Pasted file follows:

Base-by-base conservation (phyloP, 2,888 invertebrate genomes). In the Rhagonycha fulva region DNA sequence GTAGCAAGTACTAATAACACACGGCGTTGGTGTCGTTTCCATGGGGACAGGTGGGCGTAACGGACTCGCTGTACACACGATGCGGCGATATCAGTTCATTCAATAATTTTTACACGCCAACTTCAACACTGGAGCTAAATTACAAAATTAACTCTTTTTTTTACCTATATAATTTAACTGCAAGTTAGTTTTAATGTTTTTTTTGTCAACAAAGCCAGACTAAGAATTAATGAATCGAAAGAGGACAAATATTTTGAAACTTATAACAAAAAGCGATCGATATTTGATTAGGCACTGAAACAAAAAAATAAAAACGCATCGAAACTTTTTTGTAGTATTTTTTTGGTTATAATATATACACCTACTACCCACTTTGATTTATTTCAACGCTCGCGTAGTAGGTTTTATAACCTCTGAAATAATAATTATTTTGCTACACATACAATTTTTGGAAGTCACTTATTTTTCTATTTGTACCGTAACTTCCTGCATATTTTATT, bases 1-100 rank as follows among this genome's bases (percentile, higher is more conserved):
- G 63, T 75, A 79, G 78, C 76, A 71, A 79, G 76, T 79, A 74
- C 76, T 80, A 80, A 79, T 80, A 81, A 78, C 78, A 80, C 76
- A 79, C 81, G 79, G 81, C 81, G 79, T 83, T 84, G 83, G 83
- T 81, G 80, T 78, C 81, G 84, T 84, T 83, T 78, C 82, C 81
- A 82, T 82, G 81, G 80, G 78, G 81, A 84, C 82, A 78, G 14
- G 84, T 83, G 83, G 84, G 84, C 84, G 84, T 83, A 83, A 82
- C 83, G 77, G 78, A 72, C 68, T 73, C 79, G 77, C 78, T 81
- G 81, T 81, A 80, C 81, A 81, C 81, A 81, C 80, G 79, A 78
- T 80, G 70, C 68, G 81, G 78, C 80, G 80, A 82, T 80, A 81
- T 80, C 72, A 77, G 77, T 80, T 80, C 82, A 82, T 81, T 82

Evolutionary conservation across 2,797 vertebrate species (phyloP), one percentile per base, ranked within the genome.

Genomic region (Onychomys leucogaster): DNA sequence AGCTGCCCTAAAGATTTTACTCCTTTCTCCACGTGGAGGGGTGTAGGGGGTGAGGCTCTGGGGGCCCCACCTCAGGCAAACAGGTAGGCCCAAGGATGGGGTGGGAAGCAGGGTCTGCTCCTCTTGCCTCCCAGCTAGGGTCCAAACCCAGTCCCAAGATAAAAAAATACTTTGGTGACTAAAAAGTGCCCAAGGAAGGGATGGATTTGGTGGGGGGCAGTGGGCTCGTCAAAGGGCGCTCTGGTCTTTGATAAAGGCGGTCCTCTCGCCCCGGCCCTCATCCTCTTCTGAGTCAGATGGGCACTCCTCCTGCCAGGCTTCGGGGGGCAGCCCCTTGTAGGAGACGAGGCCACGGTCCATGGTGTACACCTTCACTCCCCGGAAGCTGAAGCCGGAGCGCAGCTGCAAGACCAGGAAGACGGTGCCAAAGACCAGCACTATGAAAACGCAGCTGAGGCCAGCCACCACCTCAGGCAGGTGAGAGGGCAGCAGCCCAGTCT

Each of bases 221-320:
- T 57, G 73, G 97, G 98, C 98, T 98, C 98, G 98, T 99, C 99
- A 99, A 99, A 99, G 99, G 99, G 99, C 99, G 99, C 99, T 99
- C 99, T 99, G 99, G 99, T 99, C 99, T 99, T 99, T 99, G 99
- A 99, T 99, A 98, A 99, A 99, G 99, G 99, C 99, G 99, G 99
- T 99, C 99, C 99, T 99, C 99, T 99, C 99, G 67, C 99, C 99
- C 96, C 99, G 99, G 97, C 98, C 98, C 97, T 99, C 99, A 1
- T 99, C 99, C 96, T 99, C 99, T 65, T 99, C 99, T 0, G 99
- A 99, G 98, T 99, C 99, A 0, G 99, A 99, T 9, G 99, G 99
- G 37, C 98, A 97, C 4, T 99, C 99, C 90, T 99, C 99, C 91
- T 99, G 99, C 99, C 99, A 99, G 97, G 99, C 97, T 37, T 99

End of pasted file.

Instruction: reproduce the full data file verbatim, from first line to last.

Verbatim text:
Base-by-base conservation (phyloP, 2,888 invertebrate genomes). In the Rhagonycha fulva region DNA sequence GTAGCAAGTACTAATAACACACGGCGTTGGTGTCGTTTCCATGGGGACAGGTGGGCGTAACGGACTCGCTGTACACACGATGCGGCGATATCAGTTCATTCAATAATTTTTACACGCCAACTTCAACACTGGAGCTAAATTACAAAATTAACTCTTTTTTTTACCTATATAATTTAACTGCAAGTTAGTTTTAATGTTTTTTTTGTCAACAAAGCCAGACTAAGAATTAATGAATCGAAAGAGGACAAATATTTTGAAACTTATAACAAAAAGCGATCGATATTTGATTAGGCACTGAAACAAAAAAATAAAAACGCATCGAAACTTTTTTGTAGTATTTTTTTGGTTATAATATATACACCTACTACCCACTTTGATTTATTTCAACGCTCGCGTAGTAGGTTTTATAACCTCTGAAATAATAATTATTTTGCTACACATACAATTTTTGGAAGTCACTTATTTTTCTATTTGTACCGTAACTTCCTGCATATTTTATT, bases 1-100 rank as follows among this genome's bases (percentile, higher is more conserved):
- G 63, T 75, A 79, G 78, C 76, A 71, A 79, G 76, T 79, A 74
- C 76, T 80, A 80, A 79, T 80, A 81, A 78, C 78, A 80, C 76
- A 79, C 81, G 79, G 81, C 81, G 79, T 83, T 84, G 83, G 83
- T 81, G 80, T 78, C 81, G 84, T 84, T 83, T 78, C 82, C 81
- A 82, T 82, G 81, G 80, G 78, G 81, A 84, C 82, A 78, G 14
- G 84, T 83, G 83, G 84, G 84, C 84, G 84, T 83, A 83, A 82
- C 83, G 77, G 78, A 72, C 68, T 73, C 79, G 77, C 78, T 81
- G 81, T 81, A 80, C 81, A 81, C 81, A 81, C 80, G 79, A 78
- T 80, G 70, C 68, G 81, G 78, C 80, G 80, A 82, T 80, A 81
- T 80, C 72, A 77, G 77, T 80, T 80, C 82, A 82, T 81, T 82

Evolutionary conservation across 2,797 vertebrate species (phyloP), one percentile per base, ranked within the genome.

Genomic region (Onychomys leucogaster): DNA sequence AGCTGCCCTAAAGATTTTACTCCTTTCTCCACGTGGAGGGGTGTAGGGGGTGAGGCTCTGGGGGCCCCACCTCAGGCAAACAGGTAGGCCCAAGGATGGGGTGGGAAGCAGGGTCTGCTCCTCTTGCCTCCCAGCTAGGGTCCAAACCCAGTCCCAAGATAAAAAAATACTTTGGTGACTAAAAAGTGCCCAAGGAAGGGATGGATTTGGTGGGGGGCAGTGGGCTCGTCAAAGGGCGCTCTGGTCTTTGATAAAGGCGGTCCTCTCGCCCCGGCCCTCATCCTCTTCTGAGTCAGATGGGCACTCCTCCTGCCAGGCTTCGGGGGGCAGCCCCTTGTAGGAGACGAGGCCACGGTCCATGGTGTACACCTTCACTCCCCGGAAGCTGAAGCCGGAGCGCAGCTGCAAGACCAGGAAGACGGTGCCAAAGACCAGCACTATGAAAACGCAGCTGAGGCCAGCCACCACCTCAGGCAGGTGAGAGGGCAGCAGCCCAGTCT

Each of bases 221-320:
- T 57, G 73, G 97, G 98, C 98, T 98, C 98, G 98, T 99, C 99
- A 99, A 99, A 99, G 99, G 99, G 99, C 99, G 99, C 99, T 99
- C 99, T 99, G 99, G 99, T 99, C 99, T 99, T 99, T 99, G 99
- A 99, T 99, A 98, A 99, A 99, G 99, G 99, C 99, G 99, G 99
- T 99, C 99, C 99, T 99, C 99, T 99, C 99, G 67, C 99, C 99
- C 96, C 99, G 99, G 97, C 98, C 98, C 97, T 99, C 99, A 1
- T 99, C 99, C 96, T 99, C 99, T 65, T 99, C 99, T 0, G 99
- A 99, G 98, T 99, C 99, A 0, G 99, A 99, T 9, G 99, G 99
- G 37, C 98, A 97, C 4, T 99, C 99, C 90, T 99, C 99, C 91
- T 99, G 99, C 99, C 99, A 99, G 97, G 99, C 97, T 37, T 99